Fractured Chants and No-Wave Rituals
If you feel that Teenage Jesus never quite broke the bonds of traditional song structure, if your problem with Devo is their annoying tendency towards melody, then Brooklyn’s Seconds are the band for you. This trio—Zach Lehroff of Ex Models, Jean Kwon, and Brian Chase from the Yeah Yeah Yeahs—makes raw, jolting songs that are completely drained of sentiment. They repeat short, often nonsensical phrases into oblivion, drilling the words into listeners’ heads with maniacal reiteration. Their dead-panned and anti-melodic rants ride uneasily atop pounding drum beats spiked with electro-shock blasts of guitar. Their sound is as alien and devoid of color as a moonscape, yet for all that, intermittently powerful.
Kratitude, the Seconds’ second album, starts with the ferocious “Moving”, a clattering, crashing, headlong charge into chaos whose entire lyrical content is comprised of the phrases “Moving slowly” and “Moving faster” traded back and forth between Lehroff and Kwon. The tempo of the song does change, accelerating at certain points, then sputtering to a halt in others, but it doesn’t match the lyrics in any obvious way. That would be too easy. That track leads into “Sister8MySon”, one of the album’s most compelling cuts, with its lurching leaps of guitar and subversive cheerleader yells. The male and female voices, both screaming the song’s title, criss-cross and intersect each other. Although each voice is monotone in itself, the band uses their different timbres like a punk rock bell choir, eliciting one note from each for a minimalist’s palette of tonal variation.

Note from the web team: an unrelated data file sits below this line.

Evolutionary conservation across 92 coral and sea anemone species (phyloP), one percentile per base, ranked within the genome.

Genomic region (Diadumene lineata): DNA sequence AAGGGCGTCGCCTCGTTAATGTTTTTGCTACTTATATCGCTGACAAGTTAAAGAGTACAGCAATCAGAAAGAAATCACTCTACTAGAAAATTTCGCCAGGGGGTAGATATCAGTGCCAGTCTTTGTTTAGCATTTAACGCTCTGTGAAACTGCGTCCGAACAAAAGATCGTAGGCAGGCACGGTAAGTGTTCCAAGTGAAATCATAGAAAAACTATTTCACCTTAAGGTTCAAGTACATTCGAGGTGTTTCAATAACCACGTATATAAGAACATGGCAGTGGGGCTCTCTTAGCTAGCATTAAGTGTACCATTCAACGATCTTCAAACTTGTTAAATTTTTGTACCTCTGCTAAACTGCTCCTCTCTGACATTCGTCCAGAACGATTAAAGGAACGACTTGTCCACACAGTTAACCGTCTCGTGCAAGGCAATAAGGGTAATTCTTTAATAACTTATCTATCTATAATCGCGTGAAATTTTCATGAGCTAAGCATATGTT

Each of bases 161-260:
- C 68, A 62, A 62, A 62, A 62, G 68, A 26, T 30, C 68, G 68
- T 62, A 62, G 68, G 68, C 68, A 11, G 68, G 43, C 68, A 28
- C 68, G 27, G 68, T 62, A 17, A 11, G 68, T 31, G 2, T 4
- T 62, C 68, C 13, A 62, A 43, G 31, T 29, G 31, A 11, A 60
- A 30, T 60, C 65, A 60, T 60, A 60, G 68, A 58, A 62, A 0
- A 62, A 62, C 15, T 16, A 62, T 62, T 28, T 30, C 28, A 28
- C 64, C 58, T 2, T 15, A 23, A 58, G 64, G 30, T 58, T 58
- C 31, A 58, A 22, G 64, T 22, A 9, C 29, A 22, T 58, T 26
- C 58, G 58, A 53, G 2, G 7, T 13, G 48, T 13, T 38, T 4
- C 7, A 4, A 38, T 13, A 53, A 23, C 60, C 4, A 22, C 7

The band also uses layered voices, just slightly out of unison, to create lurching time-changing patterns. The song “Teeth”, for instance, is mostly constructed out of the three band members intoning “The lady at the front has her mouth shut / Because her teeth are filed to points”. The two male voices, more or less together, lead with the phrase, while Kwon comes in a little later, just fractionally off, all interleaved with each other, slouching toward the phrase’s conclusion. It is very much like hearing a high school assembly stumble through the Pledge of Allegiance. The Seconds have simply substituted a subversive, violent, alienating phrase for the conventional mantra.
“AL”, the cryptically named next-to-last song on Kratitude, starts as nearly all Seconds songs do, with primitively pounded drums. Heavy on the toms, elementally simple, the drum beat comes courtesy of the band’s best-known member, Brian Chase of the Yeah Yeah Yeahs, and it’s more than a rhythm, it’s the core of the song. Within a second or two, it is joined by jolts of occasional guitar, then repeated choruses of sung-spoken words, Lehroff and Kwon trading off pop phrases like “Be my baby” and “The darkest hour… is just before dawn” in robotic monotones. The song ends, fittingly, with the phrase “Dedicated… to the one I…” trailing off into oblivion. Significantly, it ends without the word you anticipate—without the final “love”. The band’s been skirting sentiment and avoiding the expected all through Kratitude, and you can hardly expect them to cave at the end.
// Sound Affects
"The man whose songs were recorded by Johnny Cash, Alan Jackson, Ricky Skaggs, David Allan Coe, The Highwaymen, and countless others succumbs to time’s cruel cue that the only token of permanence we have to offer are the effects of shared moments and memories.READ the article